It was precisely this attention to sound that made The Thin Red Line so different from so much mainstream American fare and a salutary reminder that what a film-maker such as Malick or Lynch or Godard represents is an understanding that the cinematic image is half visual, half sonic.
"I'm interested in those instances in narrative film when speech is overtaken by sound," Toop told me. "I'll be talking about an early Kurosawa film, Stray Dog, where there is a sequence when the sound is replaced by a collage of exotic musics, the Latin music and jazz heard in Japan after the war, which symbolises the character's confusion and his movements through different neighbourhoods."
Toop will also introduce a screening of Hiroshi Teshigahara's 1964 film Woman of the Dunes, which he describes as "really extraordinary, a meditation on texture and eroticism", in a series of associated screenings and talks at the Lux Cinema in Hoxton, east London.
Given his curatorial involvement in Sonic Boom, Toop has clear ideas why sound art should be experiencing a new lease of life. "There are a whole range of people making sound work that, 50 years ago, you would have associated with the avant-garde. Now it's more connected with pop. If you listen to it, it's difficult to say that there's any distinction between what they are doing and what people like Stockhausen were doing in the late Fifties and early Sixties."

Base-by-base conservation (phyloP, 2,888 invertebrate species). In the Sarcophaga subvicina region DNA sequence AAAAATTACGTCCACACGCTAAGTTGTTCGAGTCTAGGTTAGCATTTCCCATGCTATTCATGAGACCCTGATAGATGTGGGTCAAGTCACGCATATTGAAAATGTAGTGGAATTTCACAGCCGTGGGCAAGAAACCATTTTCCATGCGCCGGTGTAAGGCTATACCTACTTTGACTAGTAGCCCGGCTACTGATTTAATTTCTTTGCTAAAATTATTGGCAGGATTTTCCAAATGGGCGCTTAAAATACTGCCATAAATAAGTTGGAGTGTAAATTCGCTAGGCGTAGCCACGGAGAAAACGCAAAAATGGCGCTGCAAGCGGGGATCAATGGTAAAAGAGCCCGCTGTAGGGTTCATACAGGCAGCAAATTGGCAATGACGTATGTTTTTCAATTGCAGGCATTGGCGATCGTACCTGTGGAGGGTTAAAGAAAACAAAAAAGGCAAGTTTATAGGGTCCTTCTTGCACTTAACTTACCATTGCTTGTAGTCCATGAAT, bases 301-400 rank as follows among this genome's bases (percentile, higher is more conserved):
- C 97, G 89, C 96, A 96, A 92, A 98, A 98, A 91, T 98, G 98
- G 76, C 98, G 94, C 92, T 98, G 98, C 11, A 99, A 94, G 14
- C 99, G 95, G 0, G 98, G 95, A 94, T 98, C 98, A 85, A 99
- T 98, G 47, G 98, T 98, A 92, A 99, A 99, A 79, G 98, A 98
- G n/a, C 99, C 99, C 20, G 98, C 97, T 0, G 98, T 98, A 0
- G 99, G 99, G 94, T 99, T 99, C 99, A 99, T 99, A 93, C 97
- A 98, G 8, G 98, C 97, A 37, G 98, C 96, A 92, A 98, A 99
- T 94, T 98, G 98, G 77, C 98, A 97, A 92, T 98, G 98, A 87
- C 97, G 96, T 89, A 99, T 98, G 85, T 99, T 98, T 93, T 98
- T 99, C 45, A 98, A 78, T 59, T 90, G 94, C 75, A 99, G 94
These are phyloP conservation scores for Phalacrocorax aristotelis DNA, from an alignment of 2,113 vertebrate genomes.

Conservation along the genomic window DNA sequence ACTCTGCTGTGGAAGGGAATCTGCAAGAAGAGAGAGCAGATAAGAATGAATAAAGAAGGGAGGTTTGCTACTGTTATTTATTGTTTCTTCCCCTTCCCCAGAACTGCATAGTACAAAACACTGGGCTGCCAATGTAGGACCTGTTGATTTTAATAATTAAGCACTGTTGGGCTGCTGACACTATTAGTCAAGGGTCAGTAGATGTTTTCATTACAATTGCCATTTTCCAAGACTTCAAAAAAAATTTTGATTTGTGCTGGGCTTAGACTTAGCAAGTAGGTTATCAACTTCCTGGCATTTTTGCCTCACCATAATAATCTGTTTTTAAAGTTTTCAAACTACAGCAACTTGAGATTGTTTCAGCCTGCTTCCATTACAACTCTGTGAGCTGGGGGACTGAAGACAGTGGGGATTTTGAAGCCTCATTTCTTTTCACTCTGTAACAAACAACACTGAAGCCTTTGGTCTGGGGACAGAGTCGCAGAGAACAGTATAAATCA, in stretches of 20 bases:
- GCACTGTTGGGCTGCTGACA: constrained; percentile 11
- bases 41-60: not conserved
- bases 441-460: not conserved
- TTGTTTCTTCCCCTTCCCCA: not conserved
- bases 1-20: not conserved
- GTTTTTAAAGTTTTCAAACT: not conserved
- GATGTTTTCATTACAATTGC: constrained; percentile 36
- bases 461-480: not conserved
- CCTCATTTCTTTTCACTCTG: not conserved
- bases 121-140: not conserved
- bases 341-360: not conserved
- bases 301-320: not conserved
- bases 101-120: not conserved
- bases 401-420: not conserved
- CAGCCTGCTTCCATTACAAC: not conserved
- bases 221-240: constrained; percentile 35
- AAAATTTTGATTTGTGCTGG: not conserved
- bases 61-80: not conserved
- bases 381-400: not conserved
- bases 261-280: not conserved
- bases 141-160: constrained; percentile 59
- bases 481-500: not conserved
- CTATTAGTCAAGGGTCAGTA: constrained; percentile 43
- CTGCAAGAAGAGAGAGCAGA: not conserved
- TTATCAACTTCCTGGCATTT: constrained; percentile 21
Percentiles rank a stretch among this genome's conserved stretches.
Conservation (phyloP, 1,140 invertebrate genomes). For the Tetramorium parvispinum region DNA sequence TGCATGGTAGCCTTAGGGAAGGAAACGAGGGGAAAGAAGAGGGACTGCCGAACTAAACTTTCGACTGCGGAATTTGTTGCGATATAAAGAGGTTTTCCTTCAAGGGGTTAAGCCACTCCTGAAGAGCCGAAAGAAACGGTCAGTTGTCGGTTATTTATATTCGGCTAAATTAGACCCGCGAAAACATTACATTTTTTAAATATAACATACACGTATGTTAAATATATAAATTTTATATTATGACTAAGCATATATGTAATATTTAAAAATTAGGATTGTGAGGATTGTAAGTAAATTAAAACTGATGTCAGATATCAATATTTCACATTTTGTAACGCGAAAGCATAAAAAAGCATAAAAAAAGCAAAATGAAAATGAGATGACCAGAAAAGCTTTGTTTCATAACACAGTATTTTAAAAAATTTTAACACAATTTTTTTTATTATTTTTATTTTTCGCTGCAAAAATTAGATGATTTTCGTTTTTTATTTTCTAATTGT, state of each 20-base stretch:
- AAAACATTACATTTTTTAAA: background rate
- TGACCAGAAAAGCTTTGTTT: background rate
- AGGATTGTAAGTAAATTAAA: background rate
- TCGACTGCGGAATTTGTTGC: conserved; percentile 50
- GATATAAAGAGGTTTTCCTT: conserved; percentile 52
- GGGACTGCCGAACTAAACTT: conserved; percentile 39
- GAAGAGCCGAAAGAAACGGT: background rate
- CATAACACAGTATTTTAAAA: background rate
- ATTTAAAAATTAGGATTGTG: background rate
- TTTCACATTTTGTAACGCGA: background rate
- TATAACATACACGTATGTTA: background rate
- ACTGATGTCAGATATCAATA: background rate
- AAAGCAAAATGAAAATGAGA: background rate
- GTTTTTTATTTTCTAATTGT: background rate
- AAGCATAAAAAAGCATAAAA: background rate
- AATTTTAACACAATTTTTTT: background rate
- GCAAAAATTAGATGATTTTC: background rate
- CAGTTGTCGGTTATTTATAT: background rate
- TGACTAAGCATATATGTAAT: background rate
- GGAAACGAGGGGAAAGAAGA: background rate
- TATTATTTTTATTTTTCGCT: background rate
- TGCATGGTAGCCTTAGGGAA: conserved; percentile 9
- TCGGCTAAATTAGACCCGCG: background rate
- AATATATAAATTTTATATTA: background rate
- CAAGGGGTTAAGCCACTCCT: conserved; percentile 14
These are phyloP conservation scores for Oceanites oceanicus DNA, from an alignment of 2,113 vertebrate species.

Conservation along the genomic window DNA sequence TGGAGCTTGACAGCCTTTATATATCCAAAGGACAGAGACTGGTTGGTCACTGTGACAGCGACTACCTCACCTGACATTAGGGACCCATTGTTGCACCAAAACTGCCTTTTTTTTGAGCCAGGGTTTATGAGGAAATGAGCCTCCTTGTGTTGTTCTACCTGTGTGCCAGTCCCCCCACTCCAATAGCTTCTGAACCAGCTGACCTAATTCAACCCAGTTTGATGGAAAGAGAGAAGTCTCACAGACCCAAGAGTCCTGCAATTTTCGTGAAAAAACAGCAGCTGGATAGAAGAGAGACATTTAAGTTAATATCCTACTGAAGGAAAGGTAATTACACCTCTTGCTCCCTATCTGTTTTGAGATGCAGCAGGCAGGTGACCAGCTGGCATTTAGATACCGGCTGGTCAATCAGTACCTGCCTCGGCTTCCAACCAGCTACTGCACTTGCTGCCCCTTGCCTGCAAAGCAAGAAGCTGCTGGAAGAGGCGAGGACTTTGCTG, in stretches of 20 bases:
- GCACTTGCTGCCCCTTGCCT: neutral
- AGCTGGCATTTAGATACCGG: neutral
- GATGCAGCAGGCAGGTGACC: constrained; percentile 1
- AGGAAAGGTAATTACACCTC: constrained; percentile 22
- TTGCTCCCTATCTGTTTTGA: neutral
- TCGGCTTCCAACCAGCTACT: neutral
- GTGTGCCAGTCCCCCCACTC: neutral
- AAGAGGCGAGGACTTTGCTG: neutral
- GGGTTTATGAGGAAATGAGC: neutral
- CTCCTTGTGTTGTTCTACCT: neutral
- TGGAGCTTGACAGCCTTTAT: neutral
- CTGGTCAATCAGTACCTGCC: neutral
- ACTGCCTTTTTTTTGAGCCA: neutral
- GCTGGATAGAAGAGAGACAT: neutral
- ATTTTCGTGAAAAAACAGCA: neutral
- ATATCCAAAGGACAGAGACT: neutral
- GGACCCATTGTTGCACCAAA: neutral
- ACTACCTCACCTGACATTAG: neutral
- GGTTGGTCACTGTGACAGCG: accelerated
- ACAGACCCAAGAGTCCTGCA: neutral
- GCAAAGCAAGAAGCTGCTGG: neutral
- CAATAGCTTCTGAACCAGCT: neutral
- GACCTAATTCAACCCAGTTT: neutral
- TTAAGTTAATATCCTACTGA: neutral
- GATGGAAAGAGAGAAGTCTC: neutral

Of course, it remains to be seen if the film industry, with its strict demarcation of skills and its hierarchy of image over sound, will draw any liberating examples from the lessons that the other arts provide. But, for four days at least, there will be a chance for interested parties to continue the dialogue that the School of Sound inaugurated three years ago. Maybe its even time to suggest a school motto: free your ears and your mind will follow?
The School of Sound, RIBA, 66 Portland Place, London W1 (020-7323 3437; www.schoolofsound.co.uk) today to Sat. Lux Cinema, 2-4 Hoxton Square, London N1 (020-7684 0200) to 30 Apr. Sonic Boom: The Art of Sound, Hayward Gallery, London SE1 (020-7960 5226) 27 Apr-18 JuneReuse content